When we arrived at their camp, we found four of Asani's sons sitting around a small fire sharpening their arrows. In a separate area of the camp, the women were sitting in a small group talking and sharing the remains of a roasted warthog caught earlier by the men. They were also grinding the seeds from the baobab fruit to make a pasty porridge. They were happy to accept our additional baobabs as a gift. The group of women included Asani's wife, two daughters, two daughters-in-law and two small grandchildren. Asani's wife was wearing an animal skin decorated with beads, while the other women wore western-style tops with cloth wrapped around their waists as a skirt.

After Asani introduced us to the women, he left us to chat with them and returned himself to the group of men. The men and women have clearly defined roles and do not spend time together during the day. While the men hunt and collect honey, the women spend their days gathering berries, roots, watching the children and building their temporary homes.

We listened to them talk among themselves using a click language. Although not every word seems to contain the clicks, we could still hear these sounds scattered in their conversation. One of the women had attended school for a few years and she was the only person who knew how old she was. They sat around a small fire and used only a few items to cook with - a small metal pot for boiling roots, two rocks used for grinding seeds and a plastic container to collect water. We were told that these were the only cooking supplies used by the entire family.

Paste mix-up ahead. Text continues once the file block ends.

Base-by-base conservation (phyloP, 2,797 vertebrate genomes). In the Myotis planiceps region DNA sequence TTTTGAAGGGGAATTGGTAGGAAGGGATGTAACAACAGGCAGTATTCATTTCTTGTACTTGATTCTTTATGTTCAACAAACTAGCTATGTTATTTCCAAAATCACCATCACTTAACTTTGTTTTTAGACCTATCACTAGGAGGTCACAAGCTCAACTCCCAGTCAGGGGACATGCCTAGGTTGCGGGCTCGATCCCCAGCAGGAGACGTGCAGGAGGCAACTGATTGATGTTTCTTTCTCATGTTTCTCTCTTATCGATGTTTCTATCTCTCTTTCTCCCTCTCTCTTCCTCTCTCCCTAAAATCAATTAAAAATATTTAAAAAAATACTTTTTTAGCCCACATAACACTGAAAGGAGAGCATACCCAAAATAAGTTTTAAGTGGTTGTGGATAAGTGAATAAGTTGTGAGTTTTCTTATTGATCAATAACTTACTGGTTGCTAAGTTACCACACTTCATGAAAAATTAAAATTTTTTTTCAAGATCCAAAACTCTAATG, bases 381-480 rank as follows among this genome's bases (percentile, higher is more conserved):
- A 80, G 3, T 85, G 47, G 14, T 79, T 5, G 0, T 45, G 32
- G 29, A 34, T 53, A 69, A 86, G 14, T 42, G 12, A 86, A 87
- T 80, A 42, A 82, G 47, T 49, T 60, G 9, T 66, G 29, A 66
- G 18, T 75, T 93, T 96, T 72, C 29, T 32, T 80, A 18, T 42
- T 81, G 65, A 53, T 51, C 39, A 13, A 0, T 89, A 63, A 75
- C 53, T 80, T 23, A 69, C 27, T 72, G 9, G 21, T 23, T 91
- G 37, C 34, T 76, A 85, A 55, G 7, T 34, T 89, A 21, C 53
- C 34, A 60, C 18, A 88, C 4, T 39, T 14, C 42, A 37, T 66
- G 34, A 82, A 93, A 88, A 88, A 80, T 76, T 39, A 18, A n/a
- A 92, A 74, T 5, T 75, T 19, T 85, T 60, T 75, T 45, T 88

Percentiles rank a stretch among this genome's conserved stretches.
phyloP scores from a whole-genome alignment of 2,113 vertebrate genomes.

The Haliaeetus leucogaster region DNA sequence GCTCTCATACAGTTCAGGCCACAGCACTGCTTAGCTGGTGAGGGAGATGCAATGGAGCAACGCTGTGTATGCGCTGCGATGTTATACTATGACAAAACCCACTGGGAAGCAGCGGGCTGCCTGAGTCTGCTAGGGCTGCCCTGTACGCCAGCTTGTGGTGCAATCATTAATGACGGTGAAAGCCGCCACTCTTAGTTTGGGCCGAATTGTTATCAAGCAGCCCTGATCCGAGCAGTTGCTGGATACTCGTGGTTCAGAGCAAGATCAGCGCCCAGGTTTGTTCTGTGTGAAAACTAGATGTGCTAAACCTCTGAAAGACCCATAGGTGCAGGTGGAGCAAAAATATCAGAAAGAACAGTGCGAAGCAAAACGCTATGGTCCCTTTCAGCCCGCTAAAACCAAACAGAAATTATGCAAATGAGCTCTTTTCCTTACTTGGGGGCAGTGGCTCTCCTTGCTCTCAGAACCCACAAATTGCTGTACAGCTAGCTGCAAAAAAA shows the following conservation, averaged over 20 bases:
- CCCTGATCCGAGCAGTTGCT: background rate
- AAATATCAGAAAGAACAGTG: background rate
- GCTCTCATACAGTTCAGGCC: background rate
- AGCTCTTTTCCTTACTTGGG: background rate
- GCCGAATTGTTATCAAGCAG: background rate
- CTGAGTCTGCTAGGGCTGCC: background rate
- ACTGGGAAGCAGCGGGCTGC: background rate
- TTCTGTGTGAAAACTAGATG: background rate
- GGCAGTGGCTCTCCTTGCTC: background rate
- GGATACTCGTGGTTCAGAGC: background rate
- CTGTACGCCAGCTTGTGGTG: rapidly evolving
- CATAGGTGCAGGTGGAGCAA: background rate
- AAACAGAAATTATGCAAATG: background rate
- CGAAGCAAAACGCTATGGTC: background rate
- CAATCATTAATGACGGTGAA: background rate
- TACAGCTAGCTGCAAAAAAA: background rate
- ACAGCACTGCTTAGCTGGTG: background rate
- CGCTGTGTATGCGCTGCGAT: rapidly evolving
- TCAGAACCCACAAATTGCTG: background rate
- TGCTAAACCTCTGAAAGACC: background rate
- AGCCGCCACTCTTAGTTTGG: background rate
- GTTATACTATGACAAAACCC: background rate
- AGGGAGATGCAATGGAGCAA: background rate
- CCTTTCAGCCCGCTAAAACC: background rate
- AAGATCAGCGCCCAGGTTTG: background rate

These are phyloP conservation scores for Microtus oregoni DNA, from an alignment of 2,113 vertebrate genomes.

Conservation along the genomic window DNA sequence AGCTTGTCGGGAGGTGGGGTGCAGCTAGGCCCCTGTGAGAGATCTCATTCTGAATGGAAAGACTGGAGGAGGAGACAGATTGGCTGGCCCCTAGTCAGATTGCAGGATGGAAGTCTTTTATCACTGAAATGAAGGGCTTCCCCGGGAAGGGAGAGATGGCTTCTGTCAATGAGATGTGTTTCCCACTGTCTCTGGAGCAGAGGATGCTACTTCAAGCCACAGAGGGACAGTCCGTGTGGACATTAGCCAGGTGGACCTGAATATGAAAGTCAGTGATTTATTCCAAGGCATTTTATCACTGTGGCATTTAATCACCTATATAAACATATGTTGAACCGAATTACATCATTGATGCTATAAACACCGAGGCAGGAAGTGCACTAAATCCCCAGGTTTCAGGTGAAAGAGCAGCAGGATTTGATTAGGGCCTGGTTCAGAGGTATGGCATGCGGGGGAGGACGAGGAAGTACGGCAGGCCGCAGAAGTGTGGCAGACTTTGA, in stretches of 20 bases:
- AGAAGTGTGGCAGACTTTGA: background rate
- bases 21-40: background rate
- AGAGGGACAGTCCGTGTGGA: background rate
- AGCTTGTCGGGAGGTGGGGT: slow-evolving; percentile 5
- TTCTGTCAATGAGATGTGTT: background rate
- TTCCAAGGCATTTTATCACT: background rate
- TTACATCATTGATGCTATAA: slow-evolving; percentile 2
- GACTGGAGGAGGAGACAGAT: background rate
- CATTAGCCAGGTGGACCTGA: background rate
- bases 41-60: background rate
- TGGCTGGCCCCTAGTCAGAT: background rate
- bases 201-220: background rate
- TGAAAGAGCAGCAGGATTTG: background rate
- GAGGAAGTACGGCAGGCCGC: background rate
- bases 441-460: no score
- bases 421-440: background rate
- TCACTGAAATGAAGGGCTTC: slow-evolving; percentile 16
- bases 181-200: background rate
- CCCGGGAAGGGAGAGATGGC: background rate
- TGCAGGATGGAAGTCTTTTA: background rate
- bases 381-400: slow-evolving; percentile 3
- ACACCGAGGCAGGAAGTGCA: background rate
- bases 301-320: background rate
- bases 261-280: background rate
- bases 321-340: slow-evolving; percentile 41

The small homes here were still under construction. The frame of the homes are made out of sticks and then covered with dried grass. Grass is also applied to the floor for sleeping. The homes are simple and primarily used for sleeping. The homes we saw had absolutely no personal possessions inside - the few items used in the camp are kept in a central area. We learned that in the rainy season, the Hadza often stay closer to caves where they can seek better shelter.

We also enjoyed talking to the men. Of the four, two had made kills today - a dik-dik and warthog. David particularly enjoyed seeing their arrows - some are used for hunting birds and small animals, while others have large arrowheads with poison for large animals. The metal arrowheads are pounded out of nails and sharpened with stones.

Before leaving, we learned how to say hello (umtana) and thank you (newbaya) in the Hadza's language. They all laughed, but seemed to appreciate our attempts.

We headed back to camp before sunset and enjoyed popcorn and roasted corn-on-the-cob by the campfire. The staff prepared another wonderful meal, sending us to our tents with full and satisfied stomachs.

Tomorrow we plan to accompany the Hadza as part of their daily routines. Asani will take us hunting in the morning and we plan on digging roots in the afternoon with the women.